Some believe one day a computer will surpass the capacity of the human brain, yet the mind is greater than any super computer or big data analytics processor could hope to be. David Eagleman, neuroscientist and author of The Brain notes:
In a cubic centimeter of brain tissue there are as many connections as stars in the Milky Way Galaxy. Our thoughts, our hopes, and our dreams are contained in these three pounds of wet biological material.
This three-pound organ in our skull… is an an alien kind of computational material. It is composed of miniaturized, self-configuring parts, and it vastly outstrips anything we’ve dreamt of building. So if you ever feel lazy or dull, take heart: you’re the busiest, brightest thing on the planet.
With infinite amounts of information that streams into our minds every moment of the day, our inner cosmos—our silent brain—fashions the rich narrative to our reality and identity.
Emily Dickinson says here what neurosciences on its own cannot:
The brain is wider than the sky,
For, put them side by side,
The one the other will include
With ease, and you beside.
The brain is deeper than the sea,
For, hold them, blue to blue,
The one the other will absorb,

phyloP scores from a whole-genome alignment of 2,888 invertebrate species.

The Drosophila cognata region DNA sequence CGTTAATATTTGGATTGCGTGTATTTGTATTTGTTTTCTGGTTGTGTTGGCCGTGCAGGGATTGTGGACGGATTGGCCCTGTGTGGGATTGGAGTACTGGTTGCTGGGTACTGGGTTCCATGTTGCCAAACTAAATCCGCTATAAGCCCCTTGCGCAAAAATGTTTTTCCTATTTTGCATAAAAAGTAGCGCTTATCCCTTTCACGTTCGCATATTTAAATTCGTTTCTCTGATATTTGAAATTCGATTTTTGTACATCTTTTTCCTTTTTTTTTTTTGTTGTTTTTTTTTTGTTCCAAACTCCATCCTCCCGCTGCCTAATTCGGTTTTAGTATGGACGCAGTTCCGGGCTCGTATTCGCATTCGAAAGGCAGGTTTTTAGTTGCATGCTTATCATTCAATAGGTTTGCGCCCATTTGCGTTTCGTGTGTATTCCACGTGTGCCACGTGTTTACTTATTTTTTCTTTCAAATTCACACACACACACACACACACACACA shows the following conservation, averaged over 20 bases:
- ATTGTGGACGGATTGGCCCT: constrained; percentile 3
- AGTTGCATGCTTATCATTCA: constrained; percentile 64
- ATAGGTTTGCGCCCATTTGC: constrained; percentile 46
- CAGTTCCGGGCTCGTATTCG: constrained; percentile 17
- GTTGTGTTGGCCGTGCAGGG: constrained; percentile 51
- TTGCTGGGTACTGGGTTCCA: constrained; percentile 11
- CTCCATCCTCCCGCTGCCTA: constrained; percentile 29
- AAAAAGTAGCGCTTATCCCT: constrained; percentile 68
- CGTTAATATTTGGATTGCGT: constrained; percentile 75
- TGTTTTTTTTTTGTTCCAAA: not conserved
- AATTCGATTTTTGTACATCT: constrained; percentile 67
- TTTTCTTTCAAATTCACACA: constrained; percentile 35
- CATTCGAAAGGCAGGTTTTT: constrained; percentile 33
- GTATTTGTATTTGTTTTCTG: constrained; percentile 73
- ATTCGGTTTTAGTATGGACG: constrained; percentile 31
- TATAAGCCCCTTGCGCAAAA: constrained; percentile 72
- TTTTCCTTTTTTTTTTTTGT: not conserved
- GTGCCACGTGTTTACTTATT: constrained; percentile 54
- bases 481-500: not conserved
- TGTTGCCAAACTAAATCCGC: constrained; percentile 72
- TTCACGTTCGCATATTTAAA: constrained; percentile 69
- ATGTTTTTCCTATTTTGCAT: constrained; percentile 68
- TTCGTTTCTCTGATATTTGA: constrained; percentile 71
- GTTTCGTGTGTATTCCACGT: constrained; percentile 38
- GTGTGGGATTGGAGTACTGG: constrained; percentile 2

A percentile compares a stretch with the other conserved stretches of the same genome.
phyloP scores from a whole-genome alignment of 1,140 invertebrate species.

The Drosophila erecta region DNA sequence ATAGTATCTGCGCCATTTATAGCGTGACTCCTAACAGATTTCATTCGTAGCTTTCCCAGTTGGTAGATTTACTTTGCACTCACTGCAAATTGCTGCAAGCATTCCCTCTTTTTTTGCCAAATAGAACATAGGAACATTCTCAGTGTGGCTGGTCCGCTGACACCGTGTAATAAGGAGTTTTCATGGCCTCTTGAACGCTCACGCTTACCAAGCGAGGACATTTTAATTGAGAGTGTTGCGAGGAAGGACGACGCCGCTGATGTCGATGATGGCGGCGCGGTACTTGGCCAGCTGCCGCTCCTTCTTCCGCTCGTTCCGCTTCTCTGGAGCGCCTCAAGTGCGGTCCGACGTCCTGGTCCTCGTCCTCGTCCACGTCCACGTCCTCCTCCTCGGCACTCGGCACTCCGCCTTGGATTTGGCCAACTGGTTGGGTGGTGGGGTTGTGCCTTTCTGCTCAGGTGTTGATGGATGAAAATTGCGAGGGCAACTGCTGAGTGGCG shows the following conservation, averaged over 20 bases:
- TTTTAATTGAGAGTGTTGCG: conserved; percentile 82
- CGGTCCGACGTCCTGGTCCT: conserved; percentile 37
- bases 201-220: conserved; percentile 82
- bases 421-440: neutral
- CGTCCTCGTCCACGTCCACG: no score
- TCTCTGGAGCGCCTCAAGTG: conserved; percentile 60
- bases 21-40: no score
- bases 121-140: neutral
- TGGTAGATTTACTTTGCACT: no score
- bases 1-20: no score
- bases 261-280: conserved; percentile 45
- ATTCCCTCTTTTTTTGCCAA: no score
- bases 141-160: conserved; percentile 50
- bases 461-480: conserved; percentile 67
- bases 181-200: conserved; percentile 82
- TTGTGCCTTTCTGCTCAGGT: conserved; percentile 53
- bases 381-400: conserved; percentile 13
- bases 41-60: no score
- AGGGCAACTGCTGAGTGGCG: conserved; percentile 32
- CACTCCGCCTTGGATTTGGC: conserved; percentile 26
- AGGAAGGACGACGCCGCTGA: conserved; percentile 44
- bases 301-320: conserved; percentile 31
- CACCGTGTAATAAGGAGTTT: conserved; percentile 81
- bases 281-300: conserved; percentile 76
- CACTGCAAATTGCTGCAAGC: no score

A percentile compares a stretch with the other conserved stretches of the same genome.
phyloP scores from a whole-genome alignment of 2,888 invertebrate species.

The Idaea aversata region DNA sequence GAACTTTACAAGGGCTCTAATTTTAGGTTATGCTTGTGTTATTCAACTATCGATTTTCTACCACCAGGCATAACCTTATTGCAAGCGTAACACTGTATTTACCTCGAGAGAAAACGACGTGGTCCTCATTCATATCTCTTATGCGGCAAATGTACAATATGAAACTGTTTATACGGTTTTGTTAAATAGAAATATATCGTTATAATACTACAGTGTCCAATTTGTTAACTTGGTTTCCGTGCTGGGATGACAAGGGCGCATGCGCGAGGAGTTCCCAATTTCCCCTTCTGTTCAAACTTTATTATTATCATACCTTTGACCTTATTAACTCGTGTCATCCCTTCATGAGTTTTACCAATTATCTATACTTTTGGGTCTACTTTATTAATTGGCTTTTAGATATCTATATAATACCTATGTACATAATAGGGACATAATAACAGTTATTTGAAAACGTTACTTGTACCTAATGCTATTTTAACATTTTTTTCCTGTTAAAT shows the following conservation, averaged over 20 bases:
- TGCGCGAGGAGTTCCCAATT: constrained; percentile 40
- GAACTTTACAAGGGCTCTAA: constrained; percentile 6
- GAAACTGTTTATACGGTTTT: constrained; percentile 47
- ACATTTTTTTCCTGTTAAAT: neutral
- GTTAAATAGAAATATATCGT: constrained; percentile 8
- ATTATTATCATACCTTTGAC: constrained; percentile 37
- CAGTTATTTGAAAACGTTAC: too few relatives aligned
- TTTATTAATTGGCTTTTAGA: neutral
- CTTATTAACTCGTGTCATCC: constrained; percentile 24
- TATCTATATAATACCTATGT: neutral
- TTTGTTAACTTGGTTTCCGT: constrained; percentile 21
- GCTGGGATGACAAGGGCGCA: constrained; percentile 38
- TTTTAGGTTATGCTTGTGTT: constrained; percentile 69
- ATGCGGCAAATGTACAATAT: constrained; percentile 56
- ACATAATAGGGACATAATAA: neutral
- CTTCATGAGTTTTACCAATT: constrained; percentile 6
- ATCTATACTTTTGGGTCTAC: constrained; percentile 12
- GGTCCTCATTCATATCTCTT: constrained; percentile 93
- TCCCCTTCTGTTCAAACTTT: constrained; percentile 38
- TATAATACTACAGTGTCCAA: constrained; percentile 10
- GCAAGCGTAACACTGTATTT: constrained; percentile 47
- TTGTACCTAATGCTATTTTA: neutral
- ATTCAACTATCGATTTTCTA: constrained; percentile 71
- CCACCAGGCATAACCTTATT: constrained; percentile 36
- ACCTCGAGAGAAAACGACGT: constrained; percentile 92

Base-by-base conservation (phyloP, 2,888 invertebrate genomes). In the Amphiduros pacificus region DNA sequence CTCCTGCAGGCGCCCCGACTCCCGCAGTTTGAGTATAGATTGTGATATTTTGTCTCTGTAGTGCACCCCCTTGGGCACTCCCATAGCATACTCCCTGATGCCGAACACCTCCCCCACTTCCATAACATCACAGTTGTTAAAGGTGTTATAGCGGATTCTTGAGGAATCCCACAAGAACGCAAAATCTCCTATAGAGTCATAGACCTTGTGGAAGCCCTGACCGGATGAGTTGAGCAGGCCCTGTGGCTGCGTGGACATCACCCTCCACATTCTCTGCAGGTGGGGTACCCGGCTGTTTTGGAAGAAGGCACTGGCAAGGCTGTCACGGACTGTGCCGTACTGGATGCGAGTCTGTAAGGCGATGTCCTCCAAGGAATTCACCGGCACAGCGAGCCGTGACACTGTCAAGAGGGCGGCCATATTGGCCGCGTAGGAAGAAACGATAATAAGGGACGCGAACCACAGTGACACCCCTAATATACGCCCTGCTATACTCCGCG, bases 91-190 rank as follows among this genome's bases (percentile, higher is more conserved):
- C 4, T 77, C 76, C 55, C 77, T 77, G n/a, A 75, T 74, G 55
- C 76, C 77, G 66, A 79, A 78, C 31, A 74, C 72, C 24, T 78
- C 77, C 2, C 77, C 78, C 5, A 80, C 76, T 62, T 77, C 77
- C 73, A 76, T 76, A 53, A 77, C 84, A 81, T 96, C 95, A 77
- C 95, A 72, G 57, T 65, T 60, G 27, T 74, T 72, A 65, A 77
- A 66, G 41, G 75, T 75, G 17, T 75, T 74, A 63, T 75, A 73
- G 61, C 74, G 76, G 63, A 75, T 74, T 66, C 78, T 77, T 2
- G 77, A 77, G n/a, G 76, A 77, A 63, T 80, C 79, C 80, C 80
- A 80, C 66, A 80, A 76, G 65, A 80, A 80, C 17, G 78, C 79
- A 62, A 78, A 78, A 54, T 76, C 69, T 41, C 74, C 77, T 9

As sponges, buckets do.
The brain is just the weight of God,
For, lift them, pound for pound,
And they will differ, if they do,
As syllable from sound.
Write a poem about your mind as a computer. The way you think, react, behave. Include your emotions and choices you’ve made over time or the course of a day. Can you envision your mind like a computer or not at all? If you resist the technological comparison, write how you feel about that.
Thanks to everyone who participated in last week’s poetry prompt. Here’s a poem from Andrew we enjoyed:
A ray splits twice, then twice again
Divergent paths striking on the glass.
So too with you. So too with you,
Who I once thought to share in life,
Divergent ran, along the border of a knife.
Molecules dance in space, the void becomes
Their stately, mystic tango of the soul –
And so, with the light of ten thousand suns
I’d like to dance with you. I would be whole
If I could wake, content, from such an atom dream.
Please. Numbers…can’t compare. I’ve spent my life
Determining values, of sin and pi
But you just laughed and said
“I’ve heard some say it was a sin
To eat too much of apple pie.”
And so a world was broken, and a new
Based not on numbers, but on you,
Was made. What is this fire?
Is it the bunsen that I know so well,
Or does my broken heart now stir?
I shall be Keats in words for you,
I’d sacrifice my play with lithium,
My focus on Potassium.
Instead, I’d whisper of Byzantium
The city of a thousand loves.
So please. I do not beg – how could I?
But still… I wish to ask, if I could,
Whether you would consider me,
Whose heart, only now, is free.
—by Andrew H.
Photo by Hubble Heritage. Creative Commons via Flickr.
How to Write a Poem uses images like the buzz, the switch, the wave—from the Billy Collins poem “Introduction to Poetry”—to guide writers into new ways of writing poems. Excellent teaching tool. Anthology and prompts included.
“How to Write a Poem is a classroom must-have.”
—Callie Feyen, English Teacher, Maryland